Furthermore, Plaintiff has submitted as evidence what purports to be a copy of the document produced by Defendant at Bates No. D0214 (Lattimore Reply Aff. Exh. 18). The document indicates that Agard and Snipes, Plaintiff's temporary and permanent replacements, were terminated prior to the April 8 meeting, and that Ellis worked for Defendant as a guard until April 12, 2004. Plaintiff produces the document to corroborate Ellis' affidavit. However, it appears that this document is a forgery. Defense Counsel, by letter dated July 6, 2005, submitted the correct copy of the form, and represented to the Court that Agard has been in Defendant's employ continuously since June 2001 and that Snipes resigned in February 2003, but was rehired shortly thereafter (Defense Counsel's letter of July 6, 2005).

  Aside from Ellis' testimony, the only evidence of a discriminatory comment by Rahle that Plaintiff produces is Tricia Ohn's affidavit. However, it appears that Ohn was not a job applicant, as Plaintiff asserted. Defendant's investigation revealed that Ohn never applied for a job with Defendant, and that she is married to Plaintiff (Rose Opp'n Aff. ¶¶ 18, 19, 20, 21; Savitsky Opp'n Aff. ¶¶ 2, 3, 4), a fact which Plaintiff denied at his deposition (Pl. Dep. At 18-20, 22-23, 58-60).

  In short, Plaintiff does not present any credible evidence of discrimination to create a genuine issue of material fact. Plaintiff's motion for summary judgment is denied.


  I now discuss Defendant's motion for summary judgment. In claims of race and age discrimination, Plaintiff bear the initial burden of establishing a prima facie case of unlawful discrimination. This requires a plaintiff to show that: (1) he belongs to a protected class; (2) he was performing his duties satisfactorily; (3) he suffered an adverse employment action; and (4) the circumstances surrounding the adverse employment action give rise to an inference of discrimination. See Ongsiako v. City of New York, 199 F. Supp. 2d 180, 188 (S.D.N.Y. 2002); Abdi-Brisson v. Delta Air Lines, Inc., 239 F.3d 456, 466 (2nd Cir. 2001) (age and race discrimination governed by the same legal standard). Plaintiff easily satisfies the first three prongs. He is African-American and over the age of forty, his employment was terminated and, for purposes of this motion, Defendant does not contest the adequacy of Plaintiff's job performance aside from Sarvis' sexual harassment complaint. However, even if Defendant concedes the fourth prong and Plaintiff establishes a prima facie case, Defendant may still prevail by proving that it had an independent, legitimate basis for terminating plaintiff. Donovan v. Milk Mktg. Inc., 243 F.3d 584, 584 (2nd Cir. 2001) (citing Price Waterhouse v. Hopkins, 490 U.S. 228, 244-45, 109 S.Ct. 1787-88 (1989)); Raskin v. Wyatt Co., 125 F.3d 55, 60 (2nd Cir. 1997).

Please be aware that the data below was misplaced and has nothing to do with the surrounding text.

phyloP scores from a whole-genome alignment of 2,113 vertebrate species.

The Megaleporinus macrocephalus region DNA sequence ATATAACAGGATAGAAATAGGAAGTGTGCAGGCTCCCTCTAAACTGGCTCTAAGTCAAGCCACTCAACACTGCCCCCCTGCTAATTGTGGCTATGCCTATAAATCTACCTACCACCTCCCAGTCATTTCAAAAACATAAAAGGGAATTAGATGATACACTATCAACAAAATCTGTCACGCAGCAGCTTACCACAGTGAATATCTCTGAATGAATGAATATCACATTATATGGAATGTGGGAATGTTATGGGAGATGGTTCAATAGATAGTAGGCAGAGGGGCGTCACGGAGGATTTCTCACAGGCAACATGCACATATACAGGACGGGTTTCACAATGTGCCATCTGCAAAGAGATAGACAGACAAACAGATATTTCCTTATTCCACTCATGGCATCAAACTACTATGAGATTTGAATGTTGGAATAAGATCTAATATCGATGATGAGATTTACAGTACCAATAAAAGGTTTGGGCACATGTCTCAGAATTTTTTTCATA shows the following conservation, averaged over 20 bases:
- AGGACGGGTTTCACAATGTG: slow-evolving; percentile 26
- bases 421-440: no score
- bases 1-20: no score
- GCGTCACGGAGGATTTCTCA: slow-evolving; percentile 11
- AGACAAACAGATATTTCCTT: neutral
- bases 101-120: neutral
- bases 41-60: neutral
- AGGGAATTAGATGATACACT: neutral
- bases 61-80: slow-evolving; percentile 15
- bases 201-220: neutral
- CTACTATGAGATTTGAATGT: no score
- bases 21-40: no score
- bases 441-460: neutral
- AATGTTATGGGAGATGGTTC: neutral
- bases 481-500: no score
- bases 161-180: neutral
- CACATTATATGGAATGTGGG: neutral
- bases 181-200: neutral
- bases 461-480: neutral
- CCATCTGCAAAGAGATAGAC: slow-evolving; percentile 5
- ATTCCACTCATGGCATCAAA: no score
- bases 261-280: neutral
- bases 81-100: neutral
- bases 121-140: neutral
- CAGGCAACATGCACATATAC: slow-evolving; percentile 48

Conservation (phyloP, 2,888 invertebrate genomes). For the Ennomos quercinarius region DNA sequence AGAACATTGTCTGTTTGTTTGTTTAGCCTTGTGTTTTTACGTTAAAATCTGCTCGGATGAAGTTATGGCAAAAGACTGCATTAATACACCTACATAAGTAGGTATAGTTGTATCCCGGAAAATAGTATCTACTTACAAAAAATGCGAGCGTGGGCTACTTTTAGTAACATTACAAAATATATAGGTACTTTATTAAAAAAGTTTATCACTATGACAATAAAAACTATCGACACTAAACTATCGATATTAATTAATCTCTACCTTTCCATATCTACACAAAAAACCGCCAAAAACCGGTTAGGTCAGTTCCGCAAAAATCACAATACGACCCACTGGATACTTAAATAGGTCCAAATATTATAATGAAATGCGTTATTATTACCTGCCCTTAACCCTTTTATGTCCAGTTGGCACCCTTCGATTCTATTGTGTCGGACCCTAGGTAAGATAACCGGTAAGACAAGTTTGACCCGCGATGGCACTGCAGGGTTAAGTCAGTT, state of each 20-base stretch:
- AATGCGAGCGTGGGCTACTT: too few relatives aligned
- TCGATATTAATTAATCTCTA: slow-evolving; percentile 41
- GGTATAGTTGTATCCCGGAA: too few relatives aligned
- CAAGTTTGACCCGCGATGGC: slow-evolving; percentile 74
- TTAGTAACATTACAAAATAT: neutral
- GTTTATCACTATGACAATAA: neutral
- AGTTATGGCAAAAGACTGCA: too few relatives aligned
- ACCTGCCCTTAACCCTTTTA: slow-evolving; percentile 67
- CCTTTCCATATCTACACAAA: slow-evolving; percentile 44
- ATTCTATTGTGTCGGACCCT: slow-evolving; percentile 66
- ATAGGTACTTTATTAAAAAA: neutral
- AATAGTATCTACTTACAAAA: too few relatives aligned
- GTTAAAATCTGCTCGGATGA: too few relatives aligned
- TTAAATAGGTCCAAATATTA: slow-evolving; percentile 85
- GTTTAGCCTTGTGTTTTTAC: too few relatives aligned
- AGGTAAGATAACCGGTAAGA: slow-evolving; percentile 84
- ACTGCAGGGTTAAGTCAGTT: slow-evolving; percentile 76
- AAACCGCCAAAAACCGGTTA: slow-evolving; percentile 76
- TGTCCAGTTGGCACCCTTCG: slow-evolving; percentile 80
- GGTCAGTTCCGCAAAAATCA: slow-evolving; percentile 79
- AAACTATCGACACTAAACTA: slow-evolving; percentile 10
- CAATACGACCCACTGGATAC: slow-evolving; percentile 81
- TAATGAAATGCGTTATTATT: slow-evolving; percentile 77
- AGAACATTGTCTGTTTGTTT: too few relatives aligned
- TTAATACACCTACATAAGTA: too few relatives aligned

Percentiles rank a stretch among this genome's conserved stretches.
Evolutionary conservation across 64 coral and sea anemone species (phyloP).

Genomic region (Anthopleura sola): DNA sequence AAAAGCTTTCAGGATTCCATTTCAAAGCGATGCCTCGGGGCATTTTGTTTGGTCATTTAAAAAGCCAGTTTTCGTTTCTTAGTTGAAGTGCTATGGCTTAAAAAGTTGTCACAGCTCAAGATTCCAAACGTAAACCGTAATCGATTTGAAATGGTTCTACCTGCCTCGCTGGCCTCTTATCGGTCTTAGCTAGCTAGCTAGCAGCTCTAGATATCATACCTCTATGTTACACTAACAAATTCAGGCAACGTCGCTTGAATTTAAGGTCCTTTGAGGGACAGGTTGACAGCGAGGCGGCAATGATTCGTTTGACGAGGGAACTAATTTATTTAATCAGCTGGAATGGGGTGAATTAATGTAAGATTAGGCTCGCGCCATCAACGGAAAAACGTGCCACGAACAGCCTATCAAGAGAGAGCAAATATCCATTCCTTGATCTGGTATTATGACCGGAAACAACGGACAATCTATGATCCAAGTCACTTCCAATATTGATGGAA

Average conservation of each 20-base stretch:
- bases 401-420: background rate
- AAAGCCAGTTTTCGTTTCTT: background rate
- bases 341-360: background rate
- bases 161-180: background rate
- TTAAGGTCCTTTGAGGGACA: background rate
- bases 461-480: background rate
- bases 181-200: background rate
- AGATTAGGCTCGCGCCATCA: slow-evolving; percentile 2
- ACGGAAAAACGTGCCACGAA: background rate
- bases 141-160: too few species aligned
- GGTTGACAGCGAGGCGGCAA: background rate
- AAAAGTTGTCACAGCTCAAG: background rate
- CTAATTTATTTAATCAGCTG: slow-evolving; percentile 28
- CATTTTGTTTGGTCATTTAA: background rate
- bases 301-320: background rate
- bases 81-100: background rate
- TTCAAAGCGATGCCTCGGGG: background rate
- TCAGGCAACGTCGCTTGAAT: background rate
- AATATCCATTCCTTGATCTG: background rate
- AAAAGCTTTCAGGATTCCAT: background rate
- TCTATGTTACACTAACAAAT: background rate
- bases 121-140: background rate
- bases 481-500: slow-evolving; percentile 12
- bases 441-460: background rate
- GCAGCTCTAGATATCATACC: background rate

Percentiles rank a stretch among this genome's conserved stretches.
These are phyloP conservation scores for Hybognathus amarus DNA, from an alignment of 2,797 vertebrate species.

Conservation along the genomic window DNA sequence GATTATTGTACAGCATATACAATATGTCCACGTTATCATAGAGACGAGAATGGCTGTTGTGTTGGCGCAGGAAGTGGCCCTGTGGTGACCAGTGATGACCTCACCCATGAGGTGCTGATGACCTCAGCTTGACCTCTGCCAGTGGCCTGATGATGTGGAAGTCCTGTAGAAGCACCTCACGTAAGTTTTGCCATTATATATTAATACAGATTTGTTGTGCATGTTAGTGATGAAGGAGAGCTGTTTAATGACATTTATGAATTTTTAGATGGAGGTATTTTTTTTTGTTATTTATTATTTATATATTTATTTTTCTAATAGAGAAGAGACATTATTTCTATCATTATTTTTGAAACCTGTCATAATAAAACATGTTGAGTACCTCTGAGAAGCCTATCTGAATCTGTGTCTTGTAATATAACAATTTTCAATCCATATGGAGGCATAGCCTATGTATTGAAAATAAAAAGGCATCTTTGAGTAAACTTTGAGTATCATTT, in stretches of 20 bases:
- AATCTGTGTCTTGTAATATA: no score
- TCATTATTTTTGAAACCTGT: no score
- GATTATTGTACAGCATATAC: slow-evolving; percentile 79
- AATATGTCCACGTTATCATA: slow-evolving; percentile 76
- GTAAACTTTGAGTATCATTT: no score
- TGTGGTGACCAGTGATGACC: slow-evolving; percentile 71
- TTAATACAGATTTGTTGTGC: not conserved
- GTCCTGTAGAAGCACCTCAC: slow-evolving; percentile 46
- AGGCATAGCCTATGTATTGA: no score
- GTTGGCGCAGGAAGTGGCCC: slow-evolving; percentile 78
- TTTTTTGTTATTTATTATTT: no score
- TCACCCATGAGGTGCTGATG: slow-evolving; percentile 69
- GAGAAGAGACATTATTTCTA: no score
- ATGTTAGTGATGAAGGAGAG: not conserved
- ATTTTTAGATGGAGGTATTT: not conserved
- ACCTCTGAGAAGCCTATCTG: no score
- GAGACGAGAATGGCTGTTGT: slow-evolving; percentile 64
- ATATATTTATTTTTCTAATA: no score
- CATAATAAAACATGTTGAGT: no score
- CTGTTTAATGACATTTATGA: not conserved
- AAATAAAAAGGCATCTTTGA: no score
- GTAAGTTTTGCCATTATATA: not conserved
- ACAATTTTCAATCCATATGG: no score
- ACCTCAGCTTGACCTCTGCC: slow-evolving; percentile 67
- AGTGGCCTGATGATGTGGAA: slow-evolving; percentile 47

Defendant terminated Plaintiff based on his insubordination and refusal to cooperate with Defendant's investigation of Sarvis' sexual harassment claim (Rahle Aff. ¶ 13; Rose Aff. Exhs. H, L). Both insubordinate behavior and refusing to cooperate with an internal investigation constitute legitimate grounds for discharge. Schnabel v. Abramson, 232 F.3d 83, 88 (2nd Cir. 2000) (insubordination); See Tullo v. City of Mount Vernon, 237 F. Supp.2d 493, 504-05 (S.D.N.Y. 2002) (failure to cooperate); Costello v. St. Francis Hosp., 258 F. Supp.2d 144, 156 (E.D.N.Y. 2003) (failure to cooperate). Since Plaintiff concedes that he was insubordinate and refused to cooperate with Defendant's internal investigation, Defendant is entitled to judgment as a matter of law.


  For the foregoing reasons, Plaintiff's motion for summary judgment is denied, and Defendant's motion for summary judgment is granted. The clerk shall mark this case as closed.